Studies show the benefits of being grateful

Buttery stuffing. Oozing gravy. Creamy mashed potatoes. The traditional Thanksgiving dinner is not for the health- or calorie-conscious. And that's before the pie.

But experts are saying that the sentiment behind our American day of feasting might actually have important benefits to health and wellness. Gratitude, apparently, can make even the most holiday-phobic among us happier, kinder, and less likely to dump cranberry sauce on our siblings' heads.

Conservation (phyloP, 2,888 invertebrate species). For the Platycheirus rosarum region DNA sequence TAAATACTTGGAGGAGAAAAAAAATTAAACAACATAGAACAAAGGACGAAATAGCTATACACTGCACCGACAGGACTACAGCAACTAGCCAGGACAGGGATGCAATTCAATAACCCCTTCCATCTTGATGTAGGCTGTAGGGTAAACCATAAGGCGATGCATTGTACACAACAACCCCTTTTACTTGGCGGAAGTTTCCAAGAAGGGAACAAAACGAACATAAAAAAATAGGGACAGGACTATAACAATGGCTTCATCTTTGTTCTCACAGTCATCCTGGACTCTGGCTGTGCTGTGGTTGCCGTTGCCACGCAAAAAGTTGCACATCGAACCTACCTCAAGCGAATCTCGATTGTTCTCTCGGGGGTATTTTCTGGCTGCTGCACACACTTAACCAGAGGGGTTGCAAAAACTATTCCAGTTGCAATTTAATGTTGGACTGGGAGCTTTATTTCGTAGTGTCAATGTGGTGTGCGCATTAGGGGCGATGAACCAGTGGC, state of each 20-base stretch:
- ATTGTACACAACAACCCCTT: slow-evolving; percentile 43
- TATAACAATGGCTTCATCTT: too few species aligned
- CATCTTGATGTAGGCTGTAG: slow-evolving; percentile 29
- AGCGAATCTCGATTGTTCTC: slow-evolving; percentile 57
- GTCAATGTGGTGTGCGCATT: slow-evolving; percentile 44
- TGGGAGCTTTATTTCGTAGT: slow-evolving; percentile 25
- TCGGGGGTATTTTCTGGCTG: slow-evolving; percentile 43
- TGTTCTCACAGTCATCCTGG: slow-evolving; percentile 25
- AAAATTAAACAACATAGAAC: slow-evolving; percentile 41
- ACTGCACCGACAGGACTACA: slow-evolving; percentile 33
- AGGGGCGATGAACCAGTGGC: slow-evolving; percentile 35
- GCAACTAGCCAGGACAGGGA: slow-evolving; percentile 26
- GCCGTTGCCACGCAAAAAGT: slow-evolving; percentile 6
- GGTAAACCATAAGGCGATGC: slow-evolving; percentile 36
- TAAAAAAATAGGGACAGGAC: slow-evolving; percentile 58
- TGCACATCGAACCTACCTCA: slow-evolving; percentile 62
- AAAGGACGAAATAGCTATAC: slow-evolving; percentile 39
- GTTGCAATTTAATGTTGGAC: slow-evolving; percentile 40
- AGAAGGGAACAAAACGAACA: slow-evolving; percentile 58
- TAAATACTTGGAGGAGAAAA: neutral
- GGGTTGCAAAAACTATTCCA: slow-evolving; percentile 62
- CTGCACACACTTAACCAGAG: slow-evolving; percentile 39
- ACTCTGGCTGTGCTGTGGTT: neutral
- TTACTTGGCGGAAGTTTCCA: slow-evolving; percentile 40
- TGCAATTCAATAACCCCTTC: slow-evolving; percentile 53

In time for the season, the New York Times reported some of the benefits of gratitude on minds and bodies based on a number of different studies. The results are impressive.

Read the rest of this story at deseretnews.com
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